Professor Peter Kinderman is Director of the University of Liverpool’s Institute of Psychology, Health and Society
“We published a paper recently looking at how psychological processes such as rumination and self-blame are key parts of the pathway from negative life events to depression and anxiety.
I think there are two key messages: that it’s the events that happen to us that determine our mental health (rather than some inherent personal inadequacy or genetic flaw), and that psychological processes actually play a part in the chain of causes. They aren’t just symptoms of ‘mental disorder’.
But I’ve also received a few questions, and I think it’s worth replying. Some people have commented that these kinds of psychological models can sometimes be misinterpreted to imply that people are in some way responsible for their problems, because they are showing ‘errors in their thinking’. And, of course, several people asked what can be done to help.
But one of the important implications of our research is that if we were able to “turn off” the rumination and self-blame, we’d be able to “turn down” at least some of the depression and anxiety. That’s really the basis of clinical psychology. While there are very good reasons why we each learn our own particular way of making sense of things, sometimes it’s helpful to develop new ways to engage with the world, especially in stressful times.
I’m very reluctant to offer advice but, for what it’s worth, “Kinderman’s guaranteed system for lifelong contentment, happiness and mental well-being” (that’s a joke, but hopefully some of what follows will be helpful for some people) is:
1. Get the basics right:
Eat well, nutritiously, get the saturated fat content down and the salt content low. Eat five portions of fresh fruit or vegetables a day, drink plenty of water, and make sure you’ve got your vitamins. Aim to get your BMI in the healthy zone. I don’t want to sound prudish, but don’t smoke, drink moderately and be generally quite cautious with recreational drugs. Get at least 7 hours sleep a night. Although straightforward this is all difficult, so you might like the sound advice and specific help the NHS can offer here.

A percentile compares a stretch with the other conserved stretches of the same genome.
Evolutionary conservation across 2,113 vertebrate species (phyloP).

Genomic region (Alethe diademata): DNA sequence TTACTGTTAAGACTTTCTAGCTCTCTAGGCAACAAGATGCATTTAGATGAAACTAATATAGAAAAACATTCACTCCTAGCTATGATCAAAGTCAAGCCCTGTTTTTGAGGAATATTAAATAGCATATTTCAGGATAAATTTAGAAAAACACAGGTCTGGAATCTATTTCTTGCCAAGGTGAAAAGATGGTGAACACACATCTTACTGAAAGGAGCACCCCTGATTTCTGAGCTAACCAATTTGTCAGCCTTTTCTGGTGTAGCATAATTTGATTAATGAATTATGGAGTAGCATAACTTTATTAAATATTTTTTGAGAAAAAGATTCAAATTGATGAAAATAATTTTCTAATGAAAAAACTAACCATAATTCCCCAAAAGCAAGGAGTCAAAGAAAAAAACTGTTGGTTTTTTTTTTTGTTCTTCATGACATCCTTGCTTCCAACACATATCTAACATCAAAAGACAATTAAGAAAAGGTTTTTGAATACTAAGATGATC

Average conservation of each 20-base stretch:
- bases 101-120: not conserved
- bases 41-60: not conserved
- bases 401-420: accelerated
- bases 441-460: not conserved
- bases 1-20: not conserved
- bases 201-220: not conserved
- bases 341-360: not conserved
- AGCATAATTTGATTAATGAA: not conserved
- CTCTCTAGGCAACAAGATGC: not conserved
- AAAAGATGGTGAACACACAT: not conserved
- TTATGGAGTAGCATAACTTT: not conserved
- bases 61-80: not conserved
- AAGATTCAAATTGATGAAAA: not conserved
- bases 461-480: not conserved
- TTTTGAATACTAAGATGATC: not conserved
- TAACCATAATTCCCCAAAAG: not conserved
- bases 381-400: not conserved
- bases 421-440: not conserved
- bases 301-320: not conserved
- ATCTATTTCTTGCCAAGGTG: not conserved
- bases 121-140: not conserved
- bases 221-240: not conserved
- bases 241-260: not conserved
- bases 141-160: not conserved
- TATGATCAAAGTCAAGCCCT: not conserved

2. Five ways to well-being
a) Keep active – do something physical each day. Could be as simple as going for a walk, or swim, or going to the gym every day.
b) Maintain your relationships – for all kinds of reasons, friends are vital. Good friends, supportive friends, friends who won’t judge you or try to take advantage of you. And we can all take steps to maintain our friendships. We can make sure we ‘phone, write, text, etc. You might even consider a kind of semi-professional approach – self-help groups for people in a similar position to yourself.
c) Learn – keep your brain active. Engage your brain. Your brain is the most fantastic machine ever created, and it needs to be exercised.
d) Give – this isn’t political brainwashing, there’s real evidence that getting involved in charitable activity (and it’s probably better to give your time and effort, rather than money) makes people happier.
e) Stay open-minded – this is perhaps the trickiest but it relates directly to rumination, so it deserves its own section.
Rumination tends to be eased if we learn to be mindful; if we are able to be aware of, and understand how our own thoughts work. This does NOT mean taking up any kind of religious practice, but some of the practical techniques of clearing the mind of ‘clutter’ can be helpful. Again, it’s recommended by the NHS as well as being part of the five ways to well being. In part, it means becoming able to decide where we focus our attention, because if we are good at this, it makes it less likely that our thoughts will always be dragged back to our ruminations.
4. “Catch it, check it, change it”
If we’re aware of what’s happening in our own minds, we can start to change things. My colleague, Sara Tai, neatly summarized the popular ‘cognitive behavioural therapy’ or CBT as; “Catch it, check it, change it”
a) First ‘catch it”; identify what you are thinking. It’s often really useful to use a change in your emotions as a cue to examine your own thinking. So, when you notice an unhelpful emotion or a shift in mood, or when you notice that you’re doing something you know can cause problems (being snappy, for example, or drinking too much), that could act as a cue to examine your own thoughts.
b) Then “check it”. Are you (after engaging your fantastic brain in a mindful manner) thinking sensibly, wisely, proportionately, about the situation? Is your mood affecting the way you are thinking?
c) And then “change it”. Generate an alternative point of view; question the evidence for your negative thoughts and find possible alternatives.
Finally… if you’ve tried all that… try therapy.
I wouldn’t recommend it for everybody, but therapy can be a chance to think things through with a professional in a calm, supportive and nonjudgmental atmosphere. I personally prefer the straightforward nature of CBT but it’s a question of finding an approach that suits you.
So… it’s hard. You aren’t absolutely guaranteed lifelong contentment, happiness and mental well-being… because we are all, ultimately, shaped by the things that happen to us. But this can help.”
Read the original report on Professor Peter Kinderman’s research, ‘Dwelling on negative events biggest cause of stress’